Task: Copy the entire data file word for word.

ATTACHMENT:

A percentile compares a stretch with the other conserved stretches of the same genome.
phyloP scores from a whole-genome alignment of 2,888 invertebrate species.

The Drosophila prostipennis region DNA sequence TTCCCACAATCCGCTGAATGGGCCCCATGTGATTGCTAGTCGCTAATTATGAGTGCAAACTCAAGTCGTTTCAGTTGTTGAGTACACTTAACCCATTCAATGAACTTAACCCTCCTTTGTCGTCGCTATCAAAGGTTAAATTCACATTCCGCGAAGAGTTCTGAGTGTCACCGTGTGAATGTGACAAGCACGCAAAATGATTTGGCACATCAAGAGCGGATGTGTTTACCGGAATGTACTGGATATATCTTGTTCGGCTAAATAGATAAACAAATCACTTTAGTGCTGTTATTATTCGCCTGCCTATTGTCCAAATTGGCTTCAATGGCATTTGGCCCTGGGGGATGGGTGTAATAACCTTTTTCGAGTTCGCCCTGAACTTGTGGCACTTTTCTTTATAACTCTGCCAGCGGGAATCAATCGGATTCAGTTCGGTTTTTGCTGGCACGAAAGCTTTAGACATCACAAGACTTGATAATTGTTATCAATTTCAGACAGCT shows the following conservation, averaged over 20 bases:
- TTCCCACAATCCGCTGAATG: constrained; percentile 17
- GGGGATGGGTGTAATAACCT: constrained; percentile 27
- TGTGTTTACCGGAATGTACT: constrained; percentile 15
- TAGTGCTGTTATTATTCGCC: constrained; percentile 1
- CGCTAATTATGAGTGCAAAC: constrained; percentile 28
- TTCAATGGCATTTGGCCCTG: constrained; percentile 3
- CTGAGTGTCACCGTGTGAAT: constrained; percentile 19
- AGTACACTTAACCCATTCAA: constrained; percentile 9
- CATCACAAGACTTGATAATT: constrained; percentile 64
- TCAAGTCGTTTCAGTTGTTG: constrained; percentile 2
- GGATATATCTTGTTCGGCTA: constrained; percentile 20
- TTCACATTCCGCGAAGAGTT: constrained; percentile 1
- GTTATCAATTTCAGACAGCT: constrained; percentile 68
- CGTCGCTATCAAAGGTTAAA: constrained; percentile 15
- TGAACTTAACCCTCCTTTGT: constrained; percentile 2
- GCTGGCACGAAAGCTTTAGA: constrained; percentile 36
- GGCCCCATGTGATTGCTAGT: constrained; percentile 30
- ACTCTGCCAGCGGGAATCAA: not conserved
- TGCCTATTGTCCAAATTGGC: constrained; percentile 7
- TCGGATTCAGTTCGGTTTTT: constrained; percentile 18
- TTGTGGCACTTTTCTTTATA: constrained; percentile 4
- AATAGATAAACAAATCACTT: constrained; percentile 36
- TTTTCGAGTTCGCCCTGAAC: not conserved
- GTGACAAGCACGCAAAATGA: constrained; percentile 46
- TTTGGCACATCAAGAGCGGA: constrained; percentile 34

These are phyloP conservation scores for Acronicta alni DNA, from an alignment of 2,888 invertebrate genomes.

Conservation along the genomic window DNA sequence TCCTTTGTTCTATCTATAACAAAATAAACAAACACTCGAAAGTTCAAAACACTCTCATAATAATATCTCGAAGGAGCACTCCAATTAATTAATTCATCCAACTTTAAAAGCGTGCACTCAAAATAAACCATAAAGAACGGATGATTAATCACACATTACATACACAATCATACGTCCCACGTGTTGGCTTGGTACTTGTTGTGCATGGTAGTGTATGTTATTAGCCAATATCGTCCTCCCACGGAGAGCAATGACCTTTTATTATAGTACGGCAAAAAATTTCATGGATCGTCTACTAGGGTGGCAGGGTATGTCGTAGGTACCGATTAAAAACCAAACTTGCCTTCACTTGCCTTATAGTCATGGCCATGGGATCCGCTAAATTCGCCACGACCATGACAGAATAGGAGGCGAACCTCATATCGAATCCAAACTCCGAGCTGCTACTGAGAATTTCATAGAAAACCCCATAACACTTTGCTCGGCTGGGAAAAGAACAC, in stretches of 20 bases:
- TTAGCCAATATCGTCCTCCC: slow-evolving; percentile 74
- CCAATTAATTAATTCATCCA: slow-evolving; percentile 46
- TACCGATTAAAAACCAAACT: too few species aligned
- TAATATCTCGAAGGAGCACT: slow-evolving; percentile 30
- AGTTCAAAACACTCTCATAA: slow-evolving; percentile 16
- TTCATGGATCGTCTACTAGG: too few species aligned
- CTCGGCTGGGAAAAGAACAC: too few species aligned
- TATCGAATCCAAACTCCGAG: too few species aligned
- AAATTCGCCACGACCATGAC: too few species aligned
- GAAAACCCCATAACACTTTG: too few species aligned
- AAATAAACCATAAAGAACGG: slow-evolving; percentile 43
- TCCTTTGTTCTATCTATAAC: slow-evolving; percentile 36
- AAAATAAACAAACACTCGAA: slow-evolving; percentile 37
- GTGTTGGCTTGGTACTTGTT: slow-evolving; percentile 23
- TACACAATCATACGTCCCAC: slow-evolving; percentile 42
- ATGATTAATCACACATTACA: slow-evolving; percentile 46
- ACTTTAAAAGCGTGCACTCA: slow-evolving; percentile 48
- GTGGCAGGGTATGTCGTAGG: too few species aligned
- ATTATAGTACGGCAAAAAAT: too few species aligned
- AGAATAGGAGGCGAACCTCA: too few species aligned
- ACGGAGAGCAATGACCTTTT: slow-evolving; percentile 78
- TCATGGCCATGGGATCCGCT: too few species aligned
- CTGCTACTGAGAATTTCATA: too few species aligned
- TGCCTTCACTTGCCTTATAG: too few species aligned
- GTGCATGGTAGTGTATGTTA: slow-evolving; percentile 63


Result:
A percentile compares a stretch with the other conserved stretches of the same genome.
phyloP scores from a whole-genome alignment of 2,888 invertebrate species.

The Drosophila prostipennis region DNA sequence TTCCCACAATCCGCTGAATGGGCCCCATGTGATTGCTAGTCGCTAATTATGAGTGCAAACTCAAGTCGTTTCAGTTGTTGAGTACACTTAACCCATTCAATGAACTTAACCCTCCTTTGTCGTCGCTATCAAAGGTTAAATTCACATTCCGCGAAGAGTTCTGAGTGTCACCGTGTGAATGTGACAAGCACGCAAAATGATTTGGCACATCAAGAGCGGATGTGTTTACCGGAATGTACTGGATATATCTTGTTCGGCTAAATAGATAAACAAATCACTTTAGTGCTGTTATTATTCGCCTGCCTATTGTCCAAATTGGCTTCAATGGCATTTGGCCCTGGGGGATGGGTGTAATAACCTTTTTCGAGTTCGCCCTGAACTTGTGGCACTTTTCTTTATAACTCTGCCAGCGGGAATCAATCGGATTCAGTTCGGTTTTTGCTGGCACGAAAGCTTTAGACATCACAAGACTTGATAATTGTTATCAATTTCAGACAGCT shows the following conservation, averaged over 20 bases:
- TTCCCACAATCCGCTGAATG: constrained; percentile 17
- GGGGATGGGTGTAATAACCT: constrained; percentile 27
- TGTGTTTACCGGAATGTACT: constrained; percentile 15
- TAGTGCTGTTATTATTCGCC: constrained; percentile 1
- CGCTAATTATGAGTGCAAAC: constrained; percentile 28
- TTCAATGGCATTTGGCCCTG: constrained; percentile 3
- CTGAGTGTCACCGTGTGAAT: constrained; percentile 19
- AGTACACTTAACCCATTCAA: constrained; percentile 9
- CATCACAAGACTTGATAATT: constrained; percentile 64
- TCAAGTCGTTTCAGTTGTTG: constrained; percentile 2
- GGATATATCTTGTTCGGCTA: constrained; percentile 20
- TTCACATTCCGCGAAGAGTT: constrained; percentile 1
- GTTATCAATTTCAGACAGCT: constrained; percentile 68
- CGTCGCTATCAAAGGTTAAA: constrained; percentile 15
- TGAACTTAACCCTCCTTTGT: constrained; percentile 2
- GCTGGCACGAAAGCTTTAGA: constrained; percentile 36
- GGCCCCATGTGATTGCTAGT: constrained; percentile 30
- ACTCTGCCAGCGGGAATCAA: not conserved
- TGCCTATTGTCCAAATTGGC: constrained; percentile 7
- TCGGATTCAGTTCGGTTTTT: constrained; percentile 18
- TTGTGGCACTTTTCTTTATA: constrained; percentile 4
- AATAGATAAACAAATCACTT: constrained; percentile 36
- TTTTCGAGTTCGCCCTGAAC: not conserved
- GTGACAAGCACGCAAAATGA: constrained; percentile 46
- TTTGGCACATCAAGAGCGGA: constrained; percentile 34

These are phyloP conservation scores for Acronicta alni DNA, from an alignment of 2,888 invertebrate genomes.

Conservation along the genomic window DNA sequence TCCTTTGTTCTATCTATAACAAAATAAACAAACACTCGAAAGTTCAAAACACTCTCATAATAATATCTCGAAGGAGCACTCCAATTAATTAATTCATCCAACTTTAAAAGCGTGCACTCAAAATAAACCATAAAGAACGGATGATTAATCACACATTACATACACAATCATACGTCCCACGTGTTGGCTTGGTACTTGTTGTGCATGGTAGTGTATGTTATTAGCCAATATCGTCCTCCCACGGAGAGCAATGACCTTTTATTATAGTACGGCAAAAAATTTCATGGATCGTCTACTAGGGTGGCAGGGTATGTCGTAGGTACCGATTAAAAACCAAACTTGCCTTCACTTGCCTTATAGTCATGGCCATGGGATCCGCTAAATTCGCCACGACCATGACAGAATAGGAGGCGAACCTCATATCGAATCCAAACTCCGAGCTGCTACTGAGAATTTCATAGAAAACCCCATAACACTTTGCTCGGCTGGGAAAAGAACAC, in stretches of 20 bases:
- TTAGCCAATATCGTCCTCCC: slow-evolving; percentile 74
- CCAATTAATTAATTCATCCA: slow-evolving; percentile 46
- TACCGATTAAAAACCAAACT: too few species aligned
- TAATATCTCGAAGGAGCACT: slow-evolving; percentile 30
- AGTTCAAAACACTCTCATAA: slow-evolving; percentile 16
- TTCATGGATCGTCTACTAGG: too few species aligned
- CTCGGCTGGGAAAAGAACAC: too few species aligned
- TATCGAATCCAAACTCCGAG: too few species aligned
- AAATTCGCCACGACCATGAC: too few species aligned
- GAAAACCCCATAACACTTTG: too few species aligned
- AAATAAACCATAAAGAACGG: slow-evolving; percentile 43
- TCCTTTGTTCTATCTATAAC: slow-evolving; percentile 36
- AAAATAAACAAACACTCGAA: slow-evolving; percentile 37
- GTGTTGGCTTGGTACTTGTT: slow-evolving; percentile 23
- TACACAATCATACGTCCCAC: slow-evolving; percentile 42
- ATGATTAATCACACATTACA: slow-evolving; percentile 46
- ACTTTAAAAGCGTGCACTCA: slow-evolving; percentile 48
- GTGGCAGGGTATGTCGTAGG: too few species aligned
- ATTATAGTACGGCAAAAAAT: too few species aligned
- AGAATAGGAGGCGAACCTCA: too few species aligned
- ACGGAGAGCAATGACCTTTT: slow-evolving; percentile 78
- TCATGGCCATGGGATCCGCT: too few species aligned
- CTGCTACTGAGAATTTCATA: too few species aligned
- TGCCTTCACTTGCCTTATAG: too few species aligned
- GTGCATGGTAGTGTATGTTA: slow-evolving; percentile 63